Maybe it's time to go through my UART ISR code again (in the TeensyDMX library)... but I just can't find an issue. I don't expect anyone to debug all that for me, I'd just love it if someone can reproduce the error and perhaps propose something I haven't thought of; this'll prove it's not just my setup. Collective wisdom and all.
    Attached Files Attached Files

  2. #2
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    I played a bit with it and saw the following (T-LC):

    • Switching between sketches always works if you have a switch to the null sketch in between. I.e. n -> f -> n -> c -> n -> ....
    • Switching f->c or c->f always crashes.

    I added a few debug messages and found that the destructor on the old sketch is not called in changeSketch() whenever it crashes. So, something seems to be wrong with your unique_ptr<Sketch>. To test, I replaced the unique_ptr<Sketch> by a traditional pointer and adjusted the code in changeSketch() accordingly which fixes the issue (or at least the symptom)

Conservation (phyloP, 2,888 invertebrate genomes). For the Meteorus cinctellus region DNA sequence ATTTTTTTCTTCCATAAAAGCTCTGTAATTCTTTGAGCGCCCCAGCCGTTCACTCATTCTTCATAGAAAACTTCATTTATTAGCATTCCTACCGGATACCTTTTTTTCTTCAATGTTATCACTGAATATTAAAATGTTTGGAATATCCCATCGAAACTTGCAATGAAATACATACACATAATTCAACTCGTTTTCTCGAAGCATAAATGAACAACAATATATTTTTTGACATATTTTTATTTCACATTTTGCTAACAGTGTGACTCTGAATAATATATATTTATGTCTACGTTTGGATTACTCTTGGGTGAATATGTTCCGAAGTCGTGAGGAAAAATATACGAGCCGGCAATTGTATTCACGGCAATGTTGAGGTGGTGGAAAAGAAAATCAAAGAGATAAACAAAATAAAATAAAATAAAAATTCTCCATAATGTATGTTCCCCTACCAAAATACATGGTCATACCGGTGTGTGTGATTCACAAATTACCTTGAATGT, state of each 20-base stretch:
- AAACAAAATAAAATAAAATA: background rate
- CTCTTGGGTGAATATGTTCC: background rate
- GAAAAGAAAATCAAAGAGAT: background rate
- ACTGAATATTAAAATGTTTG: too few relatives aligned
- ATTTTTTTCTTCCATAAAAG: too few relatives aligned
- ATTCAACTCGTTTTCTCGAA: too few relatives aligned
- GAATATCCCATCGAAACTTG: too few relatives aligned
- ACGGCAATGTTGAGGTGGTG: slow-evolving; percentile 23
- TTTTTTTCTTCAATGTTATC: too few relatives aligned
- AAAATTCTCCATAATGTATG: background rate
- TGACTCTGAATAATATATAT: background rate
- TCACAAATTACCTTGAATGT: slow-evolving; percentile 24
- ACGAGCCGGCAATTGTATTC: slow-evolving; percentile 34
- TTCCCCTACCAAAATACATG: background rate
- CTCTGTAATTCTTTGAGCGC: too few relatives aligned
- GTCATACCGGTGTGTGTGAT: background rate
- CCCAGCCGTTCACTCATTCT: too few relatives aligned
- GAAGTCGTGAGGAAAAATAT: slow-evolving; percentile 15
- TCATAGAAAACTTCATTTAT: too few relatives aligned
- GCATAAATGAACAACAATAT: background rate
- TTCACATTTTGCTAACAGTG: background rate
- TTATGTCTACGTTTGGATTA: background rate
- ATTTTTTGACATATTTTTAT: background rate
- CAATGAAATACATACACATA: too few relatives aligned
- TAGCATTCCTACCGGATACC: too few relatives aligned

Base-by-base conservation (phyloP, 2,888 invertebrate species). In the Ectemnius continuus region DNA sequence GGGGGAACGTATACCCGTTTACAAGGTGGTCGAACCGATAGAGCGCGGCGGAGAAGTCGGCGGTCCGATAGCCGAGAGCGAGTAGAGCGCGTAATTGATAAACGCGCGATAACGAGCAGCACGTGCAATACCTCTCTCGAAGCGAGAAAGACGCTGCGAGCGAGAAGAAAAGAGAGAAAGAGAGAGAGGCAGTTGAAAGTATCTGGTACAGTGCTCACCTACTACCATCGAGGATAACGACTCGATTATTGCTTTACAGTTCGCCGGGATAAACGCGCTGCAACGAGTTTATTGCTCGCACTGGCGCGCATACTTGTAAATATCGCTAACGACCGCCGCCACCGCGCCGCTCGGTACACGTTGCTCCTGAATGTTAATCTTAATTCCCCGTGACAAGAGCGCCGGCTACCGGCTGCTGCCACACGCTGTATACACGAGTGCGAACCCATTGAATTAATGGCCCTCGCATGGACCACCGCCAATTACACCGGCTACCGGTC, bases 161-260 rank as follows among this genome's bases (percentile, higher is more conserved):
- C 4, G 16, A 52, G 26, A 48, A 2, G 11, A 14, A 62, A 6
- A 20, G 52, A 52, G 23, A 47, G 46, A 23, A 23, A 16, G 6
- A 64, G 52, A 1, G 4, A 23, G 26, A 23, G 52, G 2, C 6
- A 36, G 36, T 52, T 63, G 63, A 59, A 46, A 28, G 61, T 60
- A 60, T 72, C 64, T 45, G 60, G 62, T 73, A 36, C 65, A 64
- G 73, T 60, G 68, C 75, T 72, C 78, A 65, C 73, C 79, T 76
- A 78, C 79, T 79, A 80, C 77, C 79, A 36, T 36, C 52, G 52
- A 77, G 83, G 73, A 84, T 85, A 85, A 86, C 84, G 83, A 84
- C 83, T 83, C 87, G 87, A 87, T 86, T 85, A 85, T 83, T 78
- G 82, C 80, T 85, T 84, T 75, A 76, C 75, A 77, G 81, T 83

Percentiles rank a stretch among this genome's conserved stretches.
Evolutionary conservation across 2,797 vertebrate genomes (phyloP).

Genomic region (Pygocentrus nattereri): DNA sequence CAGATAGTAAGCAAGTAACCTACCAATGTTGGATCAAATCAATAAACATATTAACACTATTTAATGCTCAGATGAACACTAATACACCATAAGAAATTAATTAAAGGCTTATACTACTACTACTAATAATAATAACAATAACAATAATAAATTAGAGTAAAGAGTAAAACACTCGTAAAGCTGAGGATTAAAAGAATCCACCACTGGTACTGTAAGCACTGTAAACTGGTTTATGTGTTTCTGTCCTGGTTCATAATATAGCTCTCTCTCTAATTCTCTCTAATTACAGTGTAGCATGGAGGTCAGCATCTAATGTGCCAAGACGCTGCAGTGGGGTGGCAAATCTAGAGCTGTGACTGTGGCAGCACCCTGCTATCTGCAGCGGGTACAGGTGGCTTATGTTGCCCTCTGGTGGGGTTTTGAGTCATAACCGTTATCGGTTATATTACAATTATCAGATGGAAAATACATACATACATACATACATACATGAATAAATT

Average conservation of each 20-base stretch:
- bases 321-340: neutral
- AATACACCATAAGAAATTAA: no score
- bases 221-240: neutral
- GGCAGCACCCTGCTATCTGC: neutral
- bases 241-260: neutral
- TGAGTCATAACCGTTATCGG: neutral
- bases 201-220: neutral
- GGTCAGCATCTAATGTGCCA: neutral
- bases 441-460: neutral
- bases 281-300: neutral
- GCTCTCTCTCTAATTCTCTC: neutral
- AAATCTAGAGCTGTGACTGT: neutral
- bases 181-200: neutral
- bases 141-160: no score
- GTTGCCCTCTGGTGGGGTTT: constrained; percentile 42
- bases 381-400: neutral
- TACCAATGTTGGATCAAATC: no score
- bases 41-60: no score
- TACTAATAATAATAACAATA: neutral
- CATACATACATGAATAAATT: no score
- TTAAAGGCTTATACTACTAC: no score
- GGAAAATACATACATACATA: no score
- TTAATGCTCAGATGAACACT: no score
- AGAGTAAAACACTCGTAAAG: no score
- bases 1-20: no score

Could be that the implementation of unique_ptr<> is somehow broken (I doubt that), could also be that there is some subtle memory issue / buffer overrun etc in your code or the teensyDMX code which leads to the strange behavior.


    Code:
     // Create a new sketch
      switch (sketchType) {
        case 'c':
          delete currSketch;
          currSketch = new Chaser();     
          break;
        case 'f':
          delete currSketch;
          currSketch = new Flasher();
          break;
        case 'n':
          delete currSketch;
          currSketch = new NullSketch();
          break;
      }
    Hope that helps chasing it down

  3. #3
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    Thanks for having a look.